The data used in Chapter 14, Table 1
An object of class
data.frame with 10 rows and 4 columns.
Suppose that a perceptual psychologist studying the visual system was interested in determining the extent to which interfering visual stimuli slow the ability to recognize letters. Participants are brought into a laboratory and seated in front of a tachistoscope. They are told that they will see either the letter T or the letter I displayed on the screen. In some trials, the letter appears by itself, but in other trials the target letter is embedded in a group of other letters. This variation in the display consitutes the first factor, which is referred to as noise. The noise factor has two levels - absent and present. The other factor varied by the experimenter is where in the display the target letter appears. This factor, which is called angle, also has two levels. The target letter is either shown at the center of the screen (where the participant has been told to fixate), or 8 degrees off center (with the deviation from the center randomly varying between left and right). Table 14.1 presents hypothetical data for 10 participants. As usual, the same size is kept small to minimize the computational burden. The dependent measure is reaction time (or latency) measured in milliseconds. Each participant has four scores, one for each combination of the 2x2 design. In an actual perceptual experiment, each of these four scores would itself be the mean score for that individual across a number of trials in the particular condition.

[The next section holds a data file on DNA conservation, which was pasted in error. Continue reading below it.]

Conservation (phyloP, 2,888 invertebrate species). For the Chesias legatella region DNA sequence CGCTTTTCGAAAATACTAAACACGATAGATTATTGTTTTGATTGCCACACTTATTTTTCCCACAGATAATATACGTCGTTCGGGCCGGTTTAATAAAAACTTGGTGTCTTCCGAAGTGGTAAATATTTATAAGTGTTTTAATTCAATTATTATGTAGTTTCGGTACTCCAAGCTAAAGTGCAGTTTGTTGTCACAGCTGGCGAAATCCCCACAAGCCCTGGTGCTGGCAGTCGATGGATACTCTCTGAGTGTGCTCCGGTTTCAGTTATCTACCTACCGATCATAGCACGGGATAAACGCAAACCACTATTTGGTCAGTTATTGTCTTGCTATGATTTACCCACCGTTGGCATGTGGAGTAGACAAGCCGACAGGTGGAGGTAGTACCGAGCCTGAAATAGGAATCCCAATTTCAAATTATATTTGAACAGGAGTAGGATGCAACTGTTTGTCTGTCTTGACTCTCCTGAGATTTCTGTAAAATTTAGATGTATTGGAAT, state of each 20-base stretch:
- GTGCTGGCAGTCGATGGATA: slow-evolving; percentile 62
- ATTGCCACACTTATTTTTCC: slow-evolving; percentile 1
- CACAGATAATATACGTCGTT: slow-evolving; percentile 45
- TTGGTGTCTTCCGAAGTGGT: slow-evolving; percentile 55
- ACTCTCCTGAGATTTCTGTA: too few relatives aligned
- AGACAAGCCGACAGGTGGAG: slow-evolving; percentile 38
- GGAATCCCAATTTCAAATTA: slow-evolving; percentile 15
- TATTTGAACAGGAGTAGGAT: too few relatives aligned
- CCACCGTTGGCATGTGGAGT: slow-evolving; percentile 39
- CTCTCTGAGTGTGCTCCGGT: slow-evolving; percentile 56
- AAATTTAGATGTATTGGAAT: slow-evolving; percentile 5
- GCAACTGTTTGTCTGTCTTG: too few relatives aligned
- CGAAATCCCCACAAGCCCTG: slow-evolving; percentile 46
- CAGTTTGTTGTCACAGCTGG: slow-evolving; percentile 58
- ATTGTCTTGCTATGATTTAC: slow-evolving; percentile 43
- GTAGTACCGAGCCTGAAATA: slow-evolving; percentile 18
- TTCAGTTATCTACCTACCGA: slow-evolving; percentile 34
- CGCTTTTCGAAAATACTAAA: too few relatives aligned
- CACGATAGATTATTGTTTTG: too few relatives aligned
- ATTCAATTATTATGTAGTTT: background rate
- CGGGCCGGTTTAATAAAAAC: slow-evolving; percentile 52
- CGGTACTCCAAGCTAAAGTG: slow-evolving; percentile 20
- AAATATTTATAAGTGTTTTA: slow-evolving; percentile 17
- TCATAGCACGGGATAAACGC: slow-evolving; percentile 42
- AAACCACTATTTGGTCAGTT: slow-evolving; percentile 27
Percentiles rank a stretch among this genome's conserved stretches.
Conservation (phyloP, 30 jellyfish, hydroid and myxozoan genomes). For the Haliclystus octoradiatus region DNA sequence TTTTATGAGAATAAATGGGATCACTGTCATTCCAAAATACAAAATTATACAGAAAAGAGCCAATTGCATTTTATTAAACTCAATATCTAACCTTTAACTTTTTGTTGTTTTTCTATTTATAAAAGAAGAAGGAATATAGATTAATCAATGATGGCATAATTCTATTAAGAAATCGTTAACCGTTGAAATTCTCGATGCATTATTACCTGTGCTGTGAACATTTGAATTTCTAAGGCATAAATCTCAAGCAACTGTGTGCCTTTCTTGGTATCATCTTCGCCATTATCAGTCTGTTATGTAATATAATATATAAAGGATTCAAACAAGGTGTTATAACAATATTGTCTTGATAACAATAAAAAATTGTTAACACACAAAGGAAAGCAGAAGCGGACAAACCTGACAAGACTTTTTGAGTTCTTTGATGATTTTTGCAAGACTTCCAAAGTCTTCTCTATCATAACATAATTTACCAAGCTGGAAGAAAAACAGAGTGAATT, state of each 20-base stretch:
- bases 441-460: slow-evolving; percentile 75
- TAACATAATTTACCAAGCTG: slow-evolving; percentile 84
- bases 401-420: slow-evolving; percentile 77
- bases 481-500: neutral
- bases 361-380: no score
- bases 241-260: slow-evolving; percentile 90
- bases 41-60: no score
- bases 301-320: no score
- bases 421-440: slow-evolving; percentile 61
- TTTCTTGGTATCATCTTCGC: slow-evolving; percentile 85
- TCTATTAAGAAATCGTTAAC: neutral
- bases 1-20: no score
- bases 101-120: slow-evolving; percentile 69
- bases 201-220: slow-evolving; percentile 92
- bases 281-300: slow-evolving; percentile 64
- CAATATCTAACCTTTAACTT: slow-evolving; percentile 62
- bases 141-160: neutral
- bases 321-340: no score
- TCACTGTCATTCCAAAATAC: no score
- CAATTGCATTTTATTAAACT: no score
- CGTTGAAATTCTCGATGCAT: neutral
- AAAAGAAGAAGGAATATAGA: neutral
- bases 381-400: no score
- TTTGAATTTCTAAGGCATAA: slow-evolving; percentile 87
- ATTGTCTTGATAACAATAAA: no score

reaction time for participant without noise and at angle 0
reaction time for participant without noise and at angle 8
reaction time for participant with noise and at angle 0
reaction time for participant with noise and at angle 8
Ken Kelley [email protected]
Maxwell, S. E., Delaney, H. D., \& Kelley, K. (forthcoming). Designing experiments and analyzing data: A model comparison perspective. (3rd ed.). Routledge.
Maxwell, S. E., Delaney, H. D., \& Kelley, K. (forthcoming). Designing experiments and analyzing data: A model comparison perspective (3rd ed.). Routledge.
1 2 3 4 5 6 7 8
Add the following code to your website.
For more information on customizing the embed code, read Embedding Snippets.